Another excellent source of information is the “Getting Permission” source list maintained by the University of Texas at Austin at www.utsystem.edu/ogc/intellectualproperty/permissn.htm. This site offers links to an assortment of organizations that can grant permission to use all sorts of copyrighted works or, if they can’t grant permission, can give you the information you need to find the right person or company to ask for permission. There are many online sites that give information about copyright clearance; like the UT-Austin site, many of them are operated by universities, perhaps because universities are concerned, justly, about the liability inherent in the unauthorized use of copyrights by their faculty, staff, and students.

The age of the work can be important in determining whom to ask for permission to use it because the owner of an older work may be hard to find, even if you have a name and address for the owner. Lots of things can happen during the term of copyright in a work—publishers may be bought by other publishers, authors may sell copyrights or die and leave them to their heirs, contracts that give someone the right to use a work may expire, etc. If you have a copy of the work you want to use that indicates a publisher or copyright owner, you may be in a better position than someone who has no leads as to where to start in a search for the owner of a copyright, but neither can you assume that the copyright owner or publisher named on the copy of an older work still controls the copyright in it. View such information as a starting place and in any situation where there may be a later edition or version of a published work, try to find the later edition so your information about the copyright owner will be as recent as possible.

The prominence or obscurity of the owner of copyright in a work can determine how difficult it will be for you to get permission to use the work. You won’t have the same trouble locating a copyright owner who is a big company or prominent person. But that same prominence may make it harder to get permission to use the copyrighted work—a work that has been exploited by and is owned by a successful publisher or a well-known author may be more valuable than a more obscure work and less likely to be licensed for use by someone else.

Content of Permissions
Permissions, also called licenses, do not have to take any particular form. In fact, non-exclusive licenses, which is what most permissions are, don’t even have to be in writing to be effective. However, it is a bad idea to depend on anyone’s ability to recall the terms of a verbal license.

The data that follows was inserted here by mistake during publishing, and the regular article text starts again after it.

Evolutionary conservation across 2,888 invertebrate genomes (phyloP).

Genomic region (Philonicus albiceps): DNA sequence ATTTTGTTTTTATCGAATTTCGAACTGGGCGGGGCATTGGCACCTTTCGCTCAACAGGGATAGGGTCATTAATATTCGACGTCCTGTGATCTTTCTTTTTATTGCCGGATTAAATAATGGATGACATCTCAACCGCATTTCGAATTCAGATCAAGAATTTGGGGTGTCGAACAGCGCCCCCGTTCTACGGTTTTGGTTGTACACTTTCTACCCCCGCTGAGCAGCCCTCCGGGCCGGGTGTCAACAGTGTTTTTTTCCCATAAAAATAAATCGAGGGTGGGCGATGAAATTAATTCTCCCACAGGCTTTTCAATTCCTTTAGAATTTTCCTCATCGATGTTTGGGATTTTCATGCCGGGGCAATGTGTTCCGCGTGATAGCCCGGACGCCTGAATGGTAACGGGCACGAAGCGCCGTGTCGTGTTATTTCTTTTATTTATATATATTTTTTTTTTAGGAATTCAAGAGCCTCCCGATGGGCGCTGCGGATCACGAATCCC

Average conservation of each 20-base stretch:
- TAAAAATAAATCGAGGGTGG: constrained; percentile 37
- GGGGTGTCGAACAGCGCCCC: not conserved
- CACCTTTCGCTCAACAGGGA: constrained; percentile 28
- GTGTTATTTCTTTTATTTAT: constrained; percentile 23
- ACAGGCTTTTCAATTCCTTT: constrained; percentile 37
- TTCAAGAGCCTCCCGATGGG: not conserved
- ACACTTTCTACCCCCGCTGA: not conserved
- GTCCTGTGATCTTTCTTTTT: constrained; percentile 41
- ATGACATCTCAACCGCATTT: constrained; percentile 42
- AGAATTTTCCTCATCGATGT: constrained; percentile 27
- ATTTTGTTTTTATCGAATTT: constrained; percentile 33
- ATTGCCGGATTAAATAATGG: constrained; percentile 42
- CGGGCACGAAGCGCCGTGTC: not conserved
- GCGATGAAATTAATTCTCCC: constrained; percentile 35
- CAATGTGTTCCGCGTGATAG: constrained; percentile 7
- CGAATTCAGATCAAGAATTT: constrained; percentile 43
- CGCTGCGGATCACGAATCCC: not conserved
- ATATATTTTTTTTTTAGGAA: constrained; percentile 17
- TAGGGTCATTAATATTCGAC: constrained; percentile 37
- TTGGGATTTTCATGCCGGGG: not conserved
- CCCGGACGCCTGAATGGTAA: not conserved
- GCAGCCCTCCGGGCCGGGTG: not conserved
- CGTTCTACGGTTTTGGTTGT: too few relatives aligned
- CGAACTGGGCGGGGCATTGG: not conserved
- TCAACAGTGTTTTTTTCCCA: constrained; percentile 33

This means that you should request any permission in writing. Fortunately, permissions are simple enough documents that you may be able to secure any permission you need yourself. The simplest form for requesting a permission is a letter that includes a space for the counter-signature of the person who is in a position to grant your request to use the copyrighted work. (A signature at the bottom of a letter to indicate someone’s assent to the contents of the letter is called a “counter-signature.”) If all the terms of the proposed permission are stated unambiguously in the body of the letter, the signature of the person to whom the letter is addressed will transform the letter into a binding agreement.

Nothing compels anyone to grant your request for permission to use a work. Some materials such as unpublished letters and manuscripts may contain confidential or embarrassing information or comments, at least in the view of the person who wrote them or whose relative wrote them. This means that permission request letters should be polite and deferential. Further, although many such requests are granted without payment, it may be that offering even a small amount in return for the requested permission will decrease your chances of being turned down. After all, if the material you want to use is important to your project, it is probably valuable enough to pay for.